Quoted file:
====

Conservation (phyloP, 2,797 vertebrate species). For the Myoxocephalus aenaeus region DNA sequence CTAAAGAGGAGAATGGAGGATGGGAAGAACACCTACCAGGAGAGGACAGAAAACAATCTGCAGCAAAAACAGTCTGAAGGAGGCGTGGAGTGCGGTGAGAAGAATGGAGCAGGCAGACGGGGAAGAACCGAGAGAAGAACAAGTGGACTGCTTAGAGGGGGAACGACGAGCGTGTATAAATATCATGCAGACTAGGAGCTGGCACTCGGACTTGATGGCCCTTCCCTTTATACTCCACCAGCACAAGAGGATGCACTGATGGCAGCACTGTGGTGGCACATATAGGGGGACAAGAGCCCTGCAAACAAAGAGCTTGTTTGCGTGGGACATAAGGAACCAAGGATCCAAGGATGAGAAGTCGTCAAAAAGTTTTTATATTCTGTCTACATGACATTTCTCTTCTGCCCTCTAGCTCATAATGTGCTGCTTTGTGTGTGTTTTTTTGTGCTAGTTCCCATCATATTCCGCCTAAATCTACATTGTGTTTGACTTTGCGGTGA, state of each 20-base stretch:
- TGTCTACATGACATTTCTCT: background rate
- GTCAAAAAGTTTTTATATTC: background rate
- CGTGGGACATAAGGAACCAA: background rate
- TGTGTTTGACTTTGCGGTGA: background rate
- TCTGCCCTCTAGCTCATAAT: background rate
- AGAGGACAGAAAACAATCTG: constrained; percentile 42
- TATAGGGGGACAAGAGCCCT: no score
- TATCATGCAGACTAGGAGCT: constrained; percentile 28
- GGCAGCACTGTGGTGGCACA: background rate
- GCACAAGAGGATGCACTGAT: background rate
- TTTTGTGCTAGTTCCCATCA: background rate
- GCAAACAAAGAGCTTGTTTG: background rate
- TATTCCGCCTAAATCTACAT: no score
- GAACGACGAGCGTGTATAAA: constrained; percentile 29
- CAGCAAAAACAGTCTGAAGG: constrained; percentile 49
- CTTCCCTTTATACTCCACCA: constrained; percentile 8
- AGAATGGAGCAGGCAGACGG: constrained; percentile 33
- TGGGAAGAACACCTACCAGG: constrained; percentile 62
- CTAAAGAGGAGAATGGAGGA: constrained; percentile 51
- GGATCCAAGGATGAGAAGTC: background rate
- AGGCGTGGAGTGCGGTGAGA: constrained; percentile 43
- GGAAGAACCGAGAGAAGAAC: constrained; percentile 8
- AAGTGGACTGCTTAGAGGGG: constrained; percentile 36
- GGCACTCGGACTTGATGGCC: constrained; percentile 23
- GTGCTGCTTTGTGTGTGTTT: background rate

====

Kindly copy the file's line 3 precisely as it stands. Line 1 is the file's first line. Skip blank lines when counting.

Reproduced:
- GTCAAAAAGTTTTTATATTC: background rate